Tyson Deaton

Known for his broad range of repertoire and versatility of style, American conductor Tyson Deaton has established a reputation for leading  energetic and inventive performances. With his musical roots firmly planted in the traditions of the standard operatic repertoire from the Baroque Era to Puccini and beyond, his affinity for contemporary works is also acclaimed by audiences and critics.

Deaton is frequently entrusted with the development and premieres of new works as a musical authority, specifically with vocal and orchestral writing.  He led workshops for The Falling and the Rising, by Zach Redler and Jerre Dye, co-commissioned by the United States Army Soldiers’ Chorus and Field Band, and conducted the premiere of this work and subsequent performances in New York City earlier this season.

Additional highlights include Hal Prince’s production of Candide with New York City Opera, American Modern Ensemble’s productions of  Robert Paterson and Mark Campbell’s The Whole Truth, and Stewart Copeland and David Bamberger’s version of The Cask of Amontillado.  Deaton has opened the Anchorage Opera conducting Lucia di Lammermoor, while two other pinnacles of the Bel Canto canon, Norma, and Guillaume Tell, rounded out his season.

He joined San Francisco Opera for their production of Sweeney Todd, soon followed by his debut at Opera Birmingham with L’elisir d’amore.  As guest conductor, he also played continuo for Le Nozze di Figaro at The Janiec Opera Company at the Brevard Music Center.

Tyson Deaton made his Fort Worth Opera debut in the inaugural production of the “Opera Unbound” series with Tom Cipullo’s Glory Denied, and is heard on the premiere recording this work on the Albany label.  Lauded as “Best of 2013” in the Washington Post, it was also rated among the “12 Best Full-Length Opera Recordings of 2014” by OperaNews.  Other digital releases include the Offenbach rarity L’île de Tulipatan (Albany), and with Julia Kogan, “In Jest,” (First Hand Records –  UK) recorded at Champs Hill.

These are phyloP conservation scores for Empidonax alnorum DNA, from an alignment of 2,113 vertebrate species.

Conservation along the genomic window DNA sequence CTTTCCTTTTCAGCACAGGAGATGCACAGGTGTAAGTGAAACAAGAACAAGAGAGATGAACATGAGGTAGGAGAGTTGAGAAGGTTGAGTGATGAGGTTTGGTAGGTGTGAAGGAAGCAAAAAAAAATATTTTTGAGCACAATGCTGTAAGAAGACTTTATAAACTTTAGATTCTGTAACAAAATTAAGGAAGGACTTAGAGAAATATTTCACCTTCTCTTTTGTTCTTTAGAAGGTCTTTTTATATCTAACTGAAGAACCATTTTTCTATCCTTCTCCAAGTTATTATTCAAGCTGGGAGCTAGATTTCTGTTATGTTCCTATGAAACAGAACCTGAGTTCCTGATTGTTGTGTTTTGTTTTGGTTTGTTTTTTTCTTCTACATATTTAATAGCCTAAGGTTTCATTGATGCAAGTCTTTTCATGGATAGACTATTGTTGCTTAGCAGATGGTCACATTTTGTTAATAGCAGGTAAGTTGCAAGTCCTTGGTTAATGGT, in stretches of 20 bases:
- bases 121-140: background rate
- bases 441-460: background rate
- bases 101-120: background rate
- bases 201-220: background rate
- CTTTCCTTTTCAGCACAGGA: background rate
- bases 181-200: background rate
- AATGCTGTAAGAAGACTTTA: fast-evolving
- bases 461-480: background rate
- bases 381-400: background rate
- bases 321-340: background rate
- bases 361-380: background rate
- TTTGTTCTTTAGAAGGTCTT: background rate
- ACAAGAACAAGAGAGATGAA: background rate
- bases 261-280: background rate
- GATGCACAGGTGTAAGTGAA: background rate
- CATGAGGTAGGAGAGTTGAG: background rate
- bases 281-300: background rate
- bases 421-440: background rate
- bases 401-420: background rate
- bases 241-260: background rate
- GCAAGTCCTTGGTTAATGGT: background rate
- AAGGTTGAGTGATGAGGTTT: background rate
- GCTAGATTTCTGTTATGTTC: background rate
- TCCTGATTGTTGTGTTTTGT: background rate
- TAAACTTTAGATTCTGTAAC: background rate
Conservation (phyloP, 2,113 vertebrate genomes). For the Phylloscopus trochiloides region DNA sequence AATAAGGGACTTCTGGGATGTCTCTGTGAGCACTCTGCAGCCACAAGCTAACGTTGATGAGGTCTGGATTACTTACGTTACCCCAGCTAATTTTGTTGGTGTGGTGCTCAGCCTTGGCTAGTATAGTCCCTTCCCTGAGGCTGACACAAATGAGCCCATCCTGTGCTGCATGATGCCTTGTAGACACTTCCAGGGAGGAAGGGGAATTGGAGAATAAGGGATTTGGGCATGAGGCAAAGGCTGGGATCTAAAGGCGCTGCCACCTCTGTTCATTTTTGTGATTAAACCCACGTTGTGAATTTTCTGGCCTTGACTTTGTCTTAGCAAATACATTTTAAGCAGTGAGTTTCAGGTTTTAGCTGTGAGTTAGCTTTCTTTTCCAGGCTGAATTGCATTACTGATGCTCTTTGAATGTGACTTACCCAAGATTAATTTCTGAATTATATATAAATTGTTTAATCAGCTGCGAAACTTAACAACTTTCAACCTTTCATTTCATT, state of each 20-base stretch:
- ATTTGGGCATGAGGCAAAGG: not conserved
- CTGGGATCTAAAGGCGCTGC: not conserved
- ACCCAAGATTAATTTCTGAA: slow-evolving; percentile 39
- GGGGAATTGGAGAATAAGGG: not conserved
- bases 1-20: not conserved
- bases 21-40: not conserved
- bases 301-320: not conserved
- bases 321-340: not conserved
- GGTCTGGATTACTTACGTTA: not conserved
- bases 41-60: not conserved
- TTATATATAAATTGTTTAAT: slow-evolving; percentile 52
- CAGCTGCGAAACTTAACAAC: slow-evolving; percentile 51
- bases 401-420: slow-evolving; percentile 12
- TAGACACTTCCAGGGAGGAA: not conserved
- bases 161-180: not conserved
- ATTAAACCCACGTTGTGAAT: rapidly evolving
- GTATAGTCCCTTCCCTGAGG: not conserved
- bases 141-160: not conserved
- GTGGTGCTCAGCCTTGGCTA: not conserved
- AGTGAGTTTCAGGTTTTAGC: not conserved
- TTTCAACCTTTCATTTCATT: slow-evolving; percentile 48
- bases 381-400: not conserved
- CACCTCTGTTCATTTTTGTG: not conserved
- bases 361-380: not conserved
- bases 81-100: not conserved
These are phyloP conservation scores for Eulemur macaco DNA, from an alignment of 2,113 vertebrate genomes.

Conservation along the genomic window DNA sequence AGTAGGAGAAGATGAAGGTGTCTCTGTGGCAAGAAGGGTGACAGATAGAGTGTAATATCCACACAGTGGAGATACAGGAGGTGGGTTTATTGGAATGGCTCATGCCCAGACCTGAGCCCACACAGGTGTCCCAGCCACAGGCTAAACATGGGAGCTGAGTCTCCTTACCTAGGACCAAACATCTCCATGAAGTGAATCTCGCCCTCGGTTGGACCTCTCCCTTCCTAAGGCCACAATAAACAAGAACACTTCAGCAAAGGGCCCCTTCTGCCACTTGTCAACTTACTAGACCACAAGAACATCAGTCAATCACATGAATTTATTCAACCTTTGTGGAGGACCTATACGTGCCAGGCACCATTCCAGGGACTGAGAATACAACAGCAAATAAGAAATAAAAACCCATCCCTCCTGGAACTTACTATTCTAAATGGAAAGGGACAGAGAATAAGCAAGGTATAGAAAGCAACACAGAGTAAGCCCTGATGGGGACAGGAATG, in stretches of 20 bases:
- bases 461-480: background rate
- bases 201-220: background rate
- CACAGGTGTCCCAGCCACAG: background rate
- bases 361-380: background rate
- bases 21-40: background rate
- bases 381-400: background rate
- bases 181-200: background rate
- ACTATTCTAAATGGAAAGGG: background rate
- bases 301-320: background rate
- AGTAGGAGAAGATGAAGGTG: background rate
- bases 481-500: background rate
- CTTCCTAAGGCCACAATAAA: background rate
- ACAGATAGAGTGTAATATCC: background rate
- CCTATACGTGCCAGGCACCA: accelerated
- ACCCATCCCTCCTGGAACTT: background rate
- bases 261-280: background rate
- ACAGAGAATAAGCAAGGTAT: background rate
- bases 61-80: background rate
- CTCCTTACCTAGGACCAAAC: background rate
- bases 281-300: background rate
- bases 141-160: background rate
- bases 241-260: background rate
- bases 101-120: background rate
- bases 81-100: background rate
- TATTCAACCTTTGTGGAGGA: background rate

Adept on the concert stage as well as in the orchestra pit, Tyson Deaton has partnered with artists including Denyce Graves, Michael Norsworthy, Talise Trevigne, Linda Wang, Judith Kellock, Julie Landsman, Victoria Livengood, Craig Mumm, Othalie Graham, and Sherrill Milnes, among many others.  Along with Steven LaBrie, he collaborated with the Jessica Lang Dance Company on a staged version of Die Schöne Müllerin at the Brooklyn Academy of Music, “render[ing] the score with compelling artistry,” according to the New York Times.

Deaton has been presented in recital alongside Matthew Grills at the John F. Kennedy Center for the Performing Arts, which included Benjamin Britten’s Canticle I, one of the featured events celebrating that composer’s centenary.  He performs regularly with baritone Matthew Worth: their most recent program touches three centuries of the American musical heritage.  A fervent advocate for the music of our time, Deaton has commissioned a number of works including David T. Little’s setting of To a Stranger, co-commissioned by The Walt Whitman Project of New York.

Deaton’s academic appointments have included those at the University of the Pacific and Lawrence Conservatory, and as an Artist-in-Residence at McGill University in Montreal. The singers he has coached occupy the rosters of The Metropolitan Opera, Bayerische Staatsoper, New York City Opera, San Francisco Opera, Deutsche Oper Berlin, Houston Grand Opera, Paris Opera, The Barbican, Oper Frankfurt, La Scala and other major opera houses throughout the world.

As a clinician for both pianists and singers, he is often invited to give masterclasses and lectures on collaborative and operatic literature.  For Opera America he has served as a panelist for Making Connections and Career Blueprints workshops, commissioning grants, and is a featured contributor to their ArtistLink publication.  He has adjudicated the ASCAP Plus Composer Awards, and was a primary interviewee for an article centered around post-secondary classical vocal music education for ClassicalSinger magazine in the September 2013 issue.